A planned change to pay Medicare health plans based on enrollees' health status will be phased in over the next five years, reducing the hit on plans to $11.2 billion from $15.7 billion over the period, HCFA said last week.
HCFA had intended to implement the change, known as risk adjustment, all at once but changed its plans because of the impact of the cuts. The change will begin Jan. 1, 2000.
Without the phase-in, plan reimbursements would have been cut by $1.6 billion in 2000. However, because of the phase-in, plans will take a hit of $200 million, less than 1%, in 2000.
Most plans will experience a 5% to 8% payment reduction when the change has been fully phased in.
Despite the change, health plans want the program scrapped.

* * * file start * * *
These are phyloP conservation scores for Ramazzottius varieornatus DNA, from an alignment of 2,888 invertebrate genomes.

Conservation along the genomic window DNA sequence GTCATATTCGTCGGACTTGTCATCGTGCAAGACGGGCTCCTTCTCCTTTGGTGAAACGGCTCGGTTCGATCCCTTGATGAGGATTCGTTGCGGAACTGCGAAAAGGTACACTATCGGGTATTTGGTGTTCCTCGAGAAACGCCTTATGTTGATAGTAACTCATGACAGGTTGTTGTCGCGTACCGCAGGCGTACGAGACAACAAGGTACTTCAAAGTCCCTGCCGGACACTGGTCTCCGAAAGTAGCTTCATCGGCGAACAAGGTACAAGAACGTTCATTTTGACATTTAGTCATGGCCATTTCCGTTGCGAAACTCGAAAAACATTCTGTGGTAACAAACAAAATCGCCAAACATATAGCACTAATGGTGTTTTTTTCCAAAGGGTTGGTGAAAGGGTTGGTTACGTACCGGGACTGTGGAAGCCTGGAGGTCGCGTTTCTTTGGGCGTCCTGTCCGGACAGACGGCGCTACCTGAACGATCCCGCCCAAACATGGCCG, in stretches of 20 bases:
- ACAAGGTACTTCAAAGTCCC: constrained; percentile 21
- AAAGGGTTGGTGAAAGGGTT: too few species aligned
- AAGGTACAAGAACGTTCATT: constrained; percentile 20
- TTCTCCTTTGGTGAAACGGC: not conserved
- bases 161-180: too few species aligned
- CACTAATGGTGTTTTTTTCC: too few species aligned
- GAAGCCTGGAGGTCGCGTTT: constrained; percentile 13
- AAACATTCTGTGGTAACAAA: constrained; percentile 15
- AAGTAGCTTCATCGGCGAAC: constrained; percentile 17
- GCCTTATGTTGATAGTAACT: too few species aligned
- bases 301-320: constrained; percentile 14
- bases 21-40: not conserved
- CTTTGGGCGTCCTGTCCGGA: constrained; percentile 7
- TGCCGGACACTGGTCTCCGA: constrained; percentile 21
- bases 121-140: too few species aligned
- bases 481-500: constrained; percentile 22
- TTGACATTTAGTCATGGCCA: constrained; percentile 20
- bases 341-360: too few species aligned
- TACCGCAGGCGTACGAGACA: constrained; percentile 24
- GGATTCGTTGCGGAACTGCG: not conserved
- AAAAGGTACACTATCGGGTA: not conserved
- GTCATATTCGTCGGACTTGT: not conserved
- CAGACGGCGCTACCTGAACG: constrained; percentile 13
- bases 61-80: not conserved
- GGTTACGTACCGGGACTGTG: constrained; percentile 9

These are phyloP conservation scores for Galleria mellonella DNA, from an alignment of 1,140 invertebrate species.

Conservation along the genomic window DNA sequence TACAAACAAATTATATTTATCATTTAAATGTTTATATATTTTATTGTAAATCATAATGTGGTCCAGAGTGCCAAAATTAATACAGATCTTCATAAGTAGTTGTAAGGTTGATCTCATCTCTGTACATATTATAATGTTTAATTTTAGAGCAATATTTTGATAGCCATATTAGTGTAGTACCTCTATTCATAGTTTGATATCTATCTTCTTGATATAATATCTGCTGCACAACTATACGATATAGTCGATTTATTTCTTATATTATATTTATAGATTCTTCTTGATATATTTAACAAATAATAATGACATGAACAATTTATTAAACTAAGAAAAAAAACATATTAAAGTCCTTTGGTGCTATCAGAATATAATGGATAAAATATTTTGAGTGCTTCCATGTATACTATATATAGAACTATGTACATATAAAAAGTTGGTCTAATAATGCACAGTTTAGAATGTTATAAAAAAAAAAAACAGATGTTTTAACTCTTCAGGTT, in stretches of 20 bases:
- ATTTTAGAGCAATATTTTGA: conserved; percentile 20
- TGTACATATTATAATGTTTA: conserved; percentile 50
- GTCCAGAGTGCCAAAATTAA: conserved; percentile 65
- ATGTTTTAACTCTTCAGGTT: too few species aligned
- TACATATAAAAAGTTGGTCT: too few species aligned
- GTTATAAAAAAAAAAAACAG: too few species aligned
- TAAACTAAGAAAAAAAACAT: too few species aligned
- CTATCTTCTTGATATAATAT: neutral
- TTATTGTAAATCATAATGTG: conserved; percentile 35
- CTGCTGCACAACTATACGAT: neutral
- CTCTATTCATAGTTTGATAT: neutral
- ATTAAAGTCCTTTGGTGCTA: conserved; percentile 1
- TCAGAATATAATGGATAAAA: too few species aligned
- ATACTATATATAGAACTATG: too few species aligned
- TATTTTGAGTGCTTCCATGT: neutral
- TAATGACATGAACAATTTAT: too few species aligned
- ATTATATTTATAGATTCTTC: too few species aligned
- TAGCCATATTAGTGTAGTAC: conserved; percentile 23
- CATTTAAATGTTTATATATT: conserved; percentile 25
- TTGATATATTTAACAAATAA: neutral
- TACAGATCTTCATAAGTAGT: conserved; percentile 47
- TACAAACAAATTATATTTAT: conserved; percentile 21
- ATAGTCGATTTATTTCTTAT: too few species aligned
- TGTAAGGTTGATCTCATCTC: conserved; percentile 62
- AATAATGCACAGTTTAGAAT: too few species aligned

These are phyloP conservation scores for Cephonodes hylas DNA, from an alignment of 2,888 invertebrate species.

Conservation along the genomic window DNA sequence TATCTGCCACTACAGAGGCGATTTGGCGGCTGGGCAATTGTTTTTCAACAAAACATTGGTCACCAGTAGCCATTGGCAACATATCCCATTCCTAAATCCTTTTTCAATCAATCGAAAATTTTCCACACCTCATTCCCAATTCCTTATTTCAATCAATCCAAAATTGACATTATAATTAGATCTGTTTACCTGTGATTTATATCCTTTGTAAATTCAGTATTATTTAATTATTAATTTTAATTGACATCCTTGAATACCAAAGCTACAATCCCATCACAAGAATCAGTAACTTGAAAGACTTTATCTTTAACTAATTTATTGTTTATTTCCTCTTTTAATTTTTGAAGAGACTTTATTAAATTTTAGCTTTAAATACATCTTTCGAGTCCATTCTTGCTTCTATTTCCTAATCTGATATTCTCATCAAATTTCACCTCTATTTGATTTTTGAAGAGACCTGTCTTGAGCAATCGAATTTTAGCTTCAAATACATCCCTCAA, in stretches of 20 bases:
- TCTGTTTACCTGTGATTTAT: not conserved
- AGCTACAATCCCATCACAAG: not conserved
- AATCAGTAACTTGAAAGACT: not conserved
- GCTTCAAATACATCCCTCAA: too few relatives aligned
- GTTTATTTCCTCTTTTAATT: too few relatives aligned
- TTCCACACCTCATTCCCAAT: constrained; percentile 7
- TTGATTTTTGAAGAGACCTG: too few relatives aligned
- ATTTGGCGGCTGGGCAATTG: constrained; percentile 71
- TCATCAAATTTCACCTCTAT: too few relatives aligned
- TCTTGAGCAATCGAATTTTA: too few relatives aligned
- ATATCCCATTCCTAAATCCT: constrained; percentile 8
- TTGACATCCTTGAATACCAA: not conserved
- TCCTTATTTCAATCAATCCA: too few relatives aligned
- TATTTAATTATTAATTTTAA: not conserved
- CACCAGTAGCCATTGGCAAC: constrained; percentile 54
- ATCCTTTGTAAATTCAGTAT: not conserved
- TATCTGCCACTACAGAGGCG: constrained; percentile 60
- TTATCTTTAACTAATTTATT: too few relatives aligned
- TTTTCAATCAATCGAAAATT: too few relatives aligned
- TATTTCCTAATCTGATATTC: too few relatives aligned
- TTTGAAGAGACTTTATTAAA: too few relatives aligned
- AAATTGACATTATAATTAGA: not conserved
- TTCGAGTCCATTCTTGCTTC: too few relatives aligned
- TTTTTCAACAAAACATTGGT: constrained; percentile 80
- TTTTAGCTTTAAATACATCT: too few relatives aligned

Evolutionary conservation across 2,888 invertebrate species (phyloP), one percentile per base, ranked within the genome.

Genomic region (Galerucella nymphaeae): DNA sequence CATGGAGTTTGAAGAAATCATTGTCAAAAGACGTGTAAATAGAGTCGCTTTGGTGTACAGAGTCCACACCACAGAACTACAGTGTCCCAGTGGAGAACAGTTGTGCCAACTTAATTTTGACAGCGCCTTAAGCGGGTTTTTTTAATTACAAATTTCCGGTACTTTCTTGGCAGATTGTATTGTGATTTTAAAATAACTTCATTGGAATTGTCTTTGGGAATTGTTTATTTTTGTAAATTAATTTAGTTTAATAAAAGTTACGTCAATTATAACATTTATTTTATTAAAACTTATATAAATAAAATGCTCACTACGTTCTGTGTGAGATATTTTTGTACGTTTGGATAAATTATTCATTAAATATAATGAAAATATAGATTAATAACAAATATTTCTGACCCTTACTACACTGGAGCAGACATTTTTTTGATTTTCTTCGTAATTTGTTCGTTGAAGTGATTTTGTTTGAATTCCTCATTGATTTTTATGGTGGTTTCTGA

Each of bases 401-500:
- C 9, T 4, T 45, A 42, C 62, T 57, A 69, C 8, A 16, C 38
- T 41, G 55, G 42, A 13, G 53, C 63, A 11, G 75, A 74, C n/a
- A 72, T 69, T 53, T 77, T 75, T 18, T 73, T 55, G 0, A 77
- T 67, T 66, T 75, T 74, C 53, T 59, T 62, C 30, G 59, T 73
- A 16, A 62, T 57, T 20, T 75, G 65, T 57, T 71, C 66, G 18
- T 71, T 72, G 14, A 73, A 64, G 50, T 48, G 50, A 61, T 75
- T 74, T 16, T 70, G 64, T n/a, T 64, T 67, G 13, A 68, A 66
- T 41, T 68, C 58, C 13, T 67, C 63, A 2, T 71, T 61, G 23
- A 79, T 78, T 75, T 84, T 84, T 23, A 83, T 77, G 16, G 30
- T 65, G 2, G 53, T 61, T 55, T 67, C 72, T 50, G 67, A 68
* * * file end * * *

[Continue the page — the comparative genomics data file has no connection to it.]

"The administration is penalizing beneficiaries who have chosen to join Medicare+Choice plans," said Karen Ignagni, president of the American Association of Health Plans. She called on Congress to stop the risk-adjustment program.
The change is designed to align Medicare health plan reimbursements more closely with seniors' health status. Several studies have shown that health plans enroll healthier, less costly seniors.
The risk-adjustment program will be based initially only on hospital inpatient data. The agency expects to begin collecting data from physicians and outpatient centers, and it will begin working from that data in 2004, said Robert Berenson, M.D., director of HCFA's Center for Health Plans and Providers.
Health plans say that using only hospital inpatient data will skew reimbursements, because the nature of health plans is to reduce the number of hospital inpatient admissions. Therefore, when compared with the traditional fee-for-service program, health plans will seem to have enrolled healthier patients, they argue.